Being Alive 1995 Feb 5: 6
The incidence of AIDS Dementia Complex is something less than
10%. Nonetheless, a majority of people with late stage AIDS
will manifest some symptoms. AIDS Dementia Complex was first
described in 1986 and was added to the CDC's list of
AIDS-defining conditions. Only a small number receive an AIDS
diagnosis because of dementia. In 1990, for instance, just
2.7% of AIDS cases were defined because of AIDS Dementia.
Early symptoms of AIDS Dementia can be confused with general
manifestations of clinical depression. These include apathy,
loss of interest in one's surroundings and the like. Later
symptoms involve cognitive and motor problems. Memory loss,
as well as mobility problems, come into the picture.
Diagnosing AIDS Dementia Complex is difficult. CAT scans are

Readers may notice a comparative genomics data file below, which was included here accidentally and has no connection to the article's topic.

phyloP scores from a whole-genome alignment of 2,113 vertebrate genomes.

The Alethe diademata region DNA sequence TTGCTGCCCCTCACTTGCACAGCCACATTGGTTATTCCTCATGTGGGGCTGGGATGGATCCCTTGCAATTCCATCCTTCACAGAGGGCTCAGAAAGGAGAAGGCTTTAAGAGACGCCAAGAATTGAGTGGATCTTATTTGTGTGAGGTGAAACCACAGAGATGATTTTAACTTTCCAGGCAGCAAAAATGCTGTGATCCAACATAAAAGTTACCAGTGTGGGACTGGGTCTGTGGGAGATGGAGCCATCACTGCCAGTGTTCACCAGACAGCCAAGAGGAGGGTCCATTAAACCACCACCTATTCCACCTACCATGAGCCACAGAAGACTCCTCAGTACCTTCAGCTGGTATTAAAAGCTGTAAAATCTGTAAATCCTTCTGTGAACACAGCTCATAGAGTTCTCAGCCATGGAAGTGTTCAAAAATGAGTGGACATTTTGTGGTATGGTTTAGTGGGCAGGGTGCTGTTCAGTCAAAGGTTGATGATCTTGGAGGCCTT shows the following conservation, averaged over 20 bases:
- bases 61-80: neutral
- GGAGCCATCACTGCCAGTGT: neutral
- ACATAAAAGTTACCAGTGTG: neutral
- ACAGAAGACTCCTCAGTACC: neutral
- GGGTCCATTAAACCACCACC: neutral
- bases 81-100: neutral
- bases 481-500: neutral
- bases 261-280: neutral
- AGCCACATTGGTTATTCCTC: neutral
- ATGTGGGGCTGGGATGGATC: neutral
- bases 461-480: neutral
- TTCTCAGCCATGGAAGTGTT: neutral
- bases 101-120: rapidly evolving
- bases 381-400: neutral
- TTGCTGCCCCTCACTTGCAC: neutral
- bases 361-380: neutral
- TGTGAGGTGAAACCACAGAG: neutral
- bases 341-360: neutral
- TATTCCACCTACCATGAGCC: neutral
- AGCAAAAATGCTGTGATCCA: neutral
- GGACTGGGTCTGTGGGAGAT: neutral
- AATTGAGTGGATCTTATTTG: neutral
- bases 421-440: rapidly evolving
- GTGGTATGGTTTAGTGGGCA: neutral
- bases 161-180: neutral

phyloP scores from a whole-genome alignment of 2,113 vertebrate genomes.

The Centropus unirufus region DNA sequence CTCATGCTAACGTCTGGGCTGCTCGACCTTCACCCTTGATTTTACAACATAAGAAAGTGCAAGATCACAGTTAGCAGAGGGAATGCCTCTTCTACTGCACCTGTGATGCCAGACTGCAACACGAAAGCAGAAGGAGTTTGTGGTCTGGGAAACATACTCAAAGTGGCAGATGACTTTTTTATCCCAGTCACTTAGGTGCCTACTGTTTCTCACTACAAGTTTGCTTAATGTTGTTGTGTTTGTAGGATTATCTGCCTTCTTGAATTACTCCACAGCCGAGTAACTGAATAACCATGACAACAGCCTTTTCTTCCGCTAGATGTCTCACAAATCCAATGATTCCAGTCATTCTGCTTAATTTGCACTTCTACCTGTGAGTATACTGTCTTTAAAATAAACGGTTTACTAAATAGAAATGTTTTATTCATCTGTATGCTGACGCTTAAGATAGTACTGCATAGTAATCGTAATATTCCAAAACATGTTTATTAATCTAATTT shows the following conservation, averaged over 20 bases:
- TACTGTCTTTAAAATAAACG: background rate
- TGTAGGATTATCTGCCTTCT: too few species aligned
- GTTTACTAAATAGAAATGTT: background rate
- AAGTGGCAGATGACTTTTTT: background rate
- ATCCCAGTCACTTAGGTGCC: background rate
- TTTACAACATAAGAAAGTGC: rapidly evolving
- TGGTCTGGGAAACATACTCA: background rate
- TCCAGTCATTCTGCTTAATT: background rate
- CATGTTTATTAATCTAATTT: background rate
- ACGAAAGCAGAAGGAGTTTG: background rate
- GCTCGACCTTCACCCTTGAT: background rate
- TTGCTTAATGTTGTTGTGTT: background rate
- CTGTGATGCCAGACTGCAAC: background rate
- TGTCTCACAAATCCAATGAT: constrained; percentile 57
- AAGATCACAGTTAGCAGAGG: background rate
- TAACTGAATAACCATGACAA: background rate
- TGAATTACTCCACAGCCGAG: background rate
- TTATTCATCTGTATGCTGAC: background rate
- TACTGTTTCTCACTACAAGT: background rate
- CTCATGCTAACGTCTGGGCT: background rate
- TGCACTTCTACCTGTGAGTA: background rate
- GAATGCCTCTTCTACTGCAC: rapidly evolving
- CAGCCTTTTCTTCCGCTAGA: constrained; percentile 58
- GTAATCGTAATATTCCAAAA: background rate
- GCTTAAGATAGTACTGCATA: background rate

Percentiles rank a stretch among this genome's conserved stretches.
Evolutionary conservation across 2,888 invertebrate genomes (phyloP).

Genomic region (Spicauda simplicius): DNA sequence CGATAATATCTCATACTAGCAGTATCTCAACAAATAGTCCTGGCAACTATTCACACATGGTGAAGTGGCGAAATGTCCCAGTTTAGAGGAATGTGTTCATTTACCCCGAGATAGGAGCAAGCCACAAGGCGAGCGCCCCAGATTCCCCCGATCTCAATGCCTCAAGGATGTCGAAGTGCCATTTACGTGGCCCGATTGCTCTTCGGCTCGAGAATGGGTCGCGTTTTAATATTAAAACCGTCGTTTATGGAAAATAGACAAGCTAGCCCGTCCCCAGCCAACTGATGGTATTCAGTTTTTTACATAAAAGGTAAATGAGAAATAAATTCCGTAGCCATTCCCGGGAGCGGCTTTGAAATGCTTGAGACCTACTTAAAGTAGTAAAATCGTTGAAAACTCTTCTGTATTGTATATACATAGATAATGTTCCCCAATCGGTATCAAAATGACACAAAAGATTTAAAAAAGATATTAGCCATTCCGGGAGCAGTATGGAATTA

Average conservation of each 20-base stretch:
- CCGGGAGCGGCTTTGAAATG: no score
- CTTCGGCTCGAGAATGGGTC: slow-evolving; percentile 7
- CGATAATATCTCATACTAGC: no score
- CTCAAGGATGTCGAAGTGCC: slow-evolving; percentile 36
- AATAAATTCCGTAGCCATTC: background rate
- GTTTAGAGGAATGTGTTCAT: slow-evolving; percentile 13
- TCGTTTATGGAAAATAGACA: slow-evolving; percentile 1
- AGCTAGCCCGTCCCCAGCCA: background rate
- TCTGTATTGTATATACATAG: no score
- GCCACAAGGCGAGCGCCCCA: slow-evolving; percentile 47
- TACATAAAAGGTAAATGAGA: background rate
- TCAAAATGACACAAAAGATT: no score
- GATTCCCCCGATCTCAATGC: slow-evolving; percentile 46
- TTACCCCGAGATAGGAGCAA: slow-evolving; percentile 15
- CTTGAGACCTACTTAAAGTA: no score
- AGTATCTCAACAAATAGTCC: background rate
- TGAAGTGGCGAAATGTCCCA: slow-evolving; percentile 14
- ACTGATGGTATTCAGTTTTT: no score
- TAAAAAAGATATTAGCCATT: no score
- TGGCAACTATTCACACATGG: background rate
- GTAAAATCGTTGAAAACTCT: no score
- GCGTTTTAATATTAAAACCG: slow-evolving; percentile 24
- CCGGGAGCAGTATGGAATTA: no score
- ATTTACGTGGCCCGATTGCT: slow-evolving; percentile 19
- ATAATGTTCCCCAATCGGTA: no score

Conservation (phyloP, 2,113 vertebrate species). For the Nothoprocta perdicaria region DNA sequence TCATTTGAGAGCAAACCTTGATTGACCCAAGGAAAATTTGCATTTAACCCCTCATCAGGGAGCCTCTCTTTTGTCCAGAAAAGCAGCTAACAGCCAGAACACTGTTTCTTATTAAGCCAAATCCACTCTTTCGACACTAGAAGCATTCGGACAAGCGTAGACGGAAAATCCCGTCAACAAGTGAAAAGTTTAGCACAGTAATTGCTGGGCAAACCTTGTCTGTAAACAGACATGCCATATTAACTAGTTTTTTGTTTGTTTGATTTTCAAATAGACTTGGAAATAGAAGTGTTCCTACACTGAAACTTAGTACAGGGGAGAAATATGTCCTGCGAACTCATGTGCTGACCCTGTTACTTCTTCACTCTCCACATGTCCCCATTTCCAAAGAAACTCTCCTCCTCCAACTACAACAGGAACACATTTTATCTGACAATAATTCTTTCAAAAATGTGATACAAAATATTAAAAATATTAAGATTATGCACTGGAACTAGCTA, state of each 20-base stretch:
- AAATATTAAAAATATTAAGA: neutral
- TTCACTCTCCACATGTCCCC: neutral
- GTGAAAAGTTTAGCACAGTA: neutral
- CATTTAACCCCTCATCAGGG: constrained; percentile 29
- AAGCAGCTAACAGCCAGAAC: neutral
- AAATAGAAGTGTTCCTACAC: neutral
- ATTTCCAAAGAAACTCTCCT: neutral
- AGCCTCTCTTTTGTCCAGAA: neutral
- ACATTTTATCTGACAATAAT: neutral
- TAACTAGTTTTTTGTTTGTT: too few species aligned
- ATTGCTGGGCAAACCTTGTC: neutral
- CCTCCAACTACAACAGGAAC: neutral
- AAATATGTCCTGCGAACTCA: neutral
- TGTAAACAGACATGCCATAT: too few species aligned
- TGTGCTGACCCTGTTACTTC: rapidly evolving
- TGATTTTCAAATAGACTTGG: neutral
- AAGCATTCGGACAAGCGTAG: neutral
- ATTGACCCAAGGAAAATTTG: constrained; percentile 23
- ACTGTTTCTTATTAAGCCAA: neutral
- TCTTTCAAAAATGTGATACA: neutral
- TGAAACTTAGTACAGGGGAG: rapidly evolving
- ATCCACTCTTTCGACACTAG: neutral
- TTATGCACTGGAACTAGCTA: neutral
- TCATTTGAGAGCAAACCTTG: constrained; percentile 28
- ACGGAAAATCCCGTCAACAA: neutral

usually used, though these could be normal. Neuropsychiatric
testing is required. Various other scans may also be called
for. Treatment is usually individualized; there is no one
accepted way to treat all cases. AZT in high doses is usually
used, although the drug appears to help more with motor
problems and less with cognitive problems. Other drugs to
reduce brain inflammation may also be tried. Finally, there
is symptomatic treatment; drugs are used to treat the
specific symptoms of the individual.